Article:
The back-to-school blitz is around the corner — and the stakes are higher than ever. The season comes as there are growing fears among executives and analysts of “a double dip” recession. On top of that, weak consumer demand in May and June has created rising inventories and the potential of steeper markdowns in a reminder of the nightmare days of late 2008. Stores ranging from Macy’s to J.C. Penney to Wal-Mart by mid-July will begin to bombard families with b-t-s campaigns, and the agenda is robust, built around digital initiatives, celebrity tie-ins, price promotions and new merchandise they can call exclusive, as retailers scramble for market share amid consumer lethargy. For these retailers, b-t-s represents the second-biggest volume period of the year, behind only Christmas. “There seems to be a frantic quality out there,” said a chief executive officer of a major specialty chain, who requested anonymity. “Everyone is concerned about second-half comparisons. Everyone must battle for someone else’s business.” Store executives are seeking low-single-digit gains for the season and are prepared to face the worst, having kept inventories and expenses down. According to Mike Berry, director of industry research for MasterCard Advisors SpendingPulse, current spending trends suggest flat to moderate growth. “Until consumer confidence recovers, consumers will be cautious with discretionary spending,” Berry said, explaining that kids are waiting until school is in session to shop for apparel, and that retailers probably won’t see a bump in sales until September or October. But he added: “I don’t want to paint a bleak picture….Kids grow, even in a recession.” read more
Lindsay Lohan’s trip to the big house just might benefit her fledgling fashion house. The troubled actress, who burst into tears on Tuesday as she was sentenced to 90 days in jail because she violated terms of her probation for driving under the influence of drugs in 2007, is reaping a whirlwind of publicity as she tries to grow her 6126 apparel line — with handbags launching for holiday. The collection, which is to hit stores this month, has estimated annual sales of $3 million. “Lindsay has mind share right now, so people will be interested to see what the merchandise looks like,” said Jeff Vansinderen, a senior retail analyst at B. Riley & Co. “Times are tough right now in the retail environment and if I’m a retailer, I’m going to put the merchandise out there and try to sell it. “It’s not necessarily a bad thing,” he said. “At the end of the day it may not hurt, and it could even help sales in an ironic and twisted way. It would help if she is successful in her recovery and fans get behind her. Then she could use that to her benefit to promote the line.”read more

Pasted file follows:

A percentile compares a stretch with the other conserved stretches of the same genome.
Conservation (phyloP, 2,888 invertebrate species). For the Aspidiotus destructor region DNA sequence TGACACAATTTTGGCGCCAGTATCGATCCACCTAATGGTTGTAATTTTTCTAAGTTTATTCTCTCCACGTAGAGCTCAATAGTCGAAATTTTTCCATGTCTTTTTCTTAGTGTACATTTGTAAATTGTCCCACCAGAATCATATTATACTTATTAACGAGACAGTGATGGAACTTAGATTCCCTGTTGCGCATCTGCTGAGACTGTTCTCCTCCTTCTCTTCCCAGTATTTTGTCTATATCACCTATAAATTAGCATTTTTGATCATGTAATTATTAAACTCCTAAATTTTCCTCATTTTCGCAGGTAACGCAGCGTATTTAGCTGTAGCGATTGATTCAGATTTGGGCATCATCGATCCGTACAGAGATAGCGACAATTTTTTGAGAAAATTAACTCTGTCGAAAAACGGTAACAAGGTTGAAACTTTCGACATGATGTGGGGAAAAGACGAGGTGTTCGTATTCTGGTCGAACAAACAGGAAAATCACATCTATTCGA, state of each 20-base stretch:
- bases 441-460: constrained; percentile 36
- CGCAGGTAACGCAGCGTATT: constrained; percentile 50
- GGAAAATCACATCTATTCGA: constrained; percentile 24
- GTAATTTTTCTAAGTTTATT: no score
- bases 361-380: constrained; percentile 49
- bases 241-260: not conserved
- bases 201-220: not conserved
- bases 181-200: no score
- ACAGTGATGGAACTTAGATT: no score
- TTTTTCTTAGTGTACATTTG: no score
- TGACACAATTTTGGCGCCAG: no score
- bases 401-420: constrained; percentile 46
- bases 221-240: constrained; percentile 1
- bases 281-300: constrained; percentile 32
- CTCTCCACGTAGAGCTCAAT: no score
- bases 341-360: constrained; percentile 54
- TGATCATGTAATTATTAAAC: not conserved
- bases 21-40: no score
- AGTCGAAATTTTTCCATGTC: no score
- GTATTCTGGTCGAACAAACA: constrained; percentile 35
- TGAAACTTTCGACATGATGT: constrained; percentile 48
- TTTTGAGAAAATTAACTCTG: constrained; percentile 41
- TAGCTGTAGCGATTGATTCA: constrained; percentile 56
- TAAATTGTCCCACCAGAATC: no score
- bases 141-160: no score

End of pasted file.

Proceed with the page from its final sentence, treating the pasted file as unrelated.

Cathy Horyn of the New York Times gives her take on Haute Couture, where it may be headed and why it's STILL kicking...
"Like perpetually dieting designers, haute couture is definitely shrinking before our eyes. Oh, don’t be fooled by the giant lion at Chanel, which, depending on how you look at these things, is either an example of Karl Lagerfeld’s brilliant stagecraft or an advertisement for a new Disney restaurant chain. Most of the remaining half-dozen or so houses that show haute couture scaled down their presentations this week: a nip here, a tuck there and a P.R. man explaining in a hushed tone that the designer wanted to “return to couture’s roots.” Which are what, exactly? The sets for the fall collections were less extravagant than in the past. Dior’s show in a tent behind the Musée Rodin was lovely, with an orange flower as the background, but 10 years ago the house took over a wing at Versailles. Givenchy skipped a show, and instead Riccardo Tisci put 10 outfits on forms, their beading and tiny skulls meant to invoke, in part, death. Why not just hang a sign on the door that says “Shut”? Unless you have been catching up on“Gossip Girl” reruns, national deficits and unemployment do not correlate with a couture dress that costs as much as a Harvard education. Couture is slipping off people’s radars faster than a U.F.O. And virtually all of the luxury companies, while their businesses have recovered, are focused on China and the hungry Chinese consumer." keep reading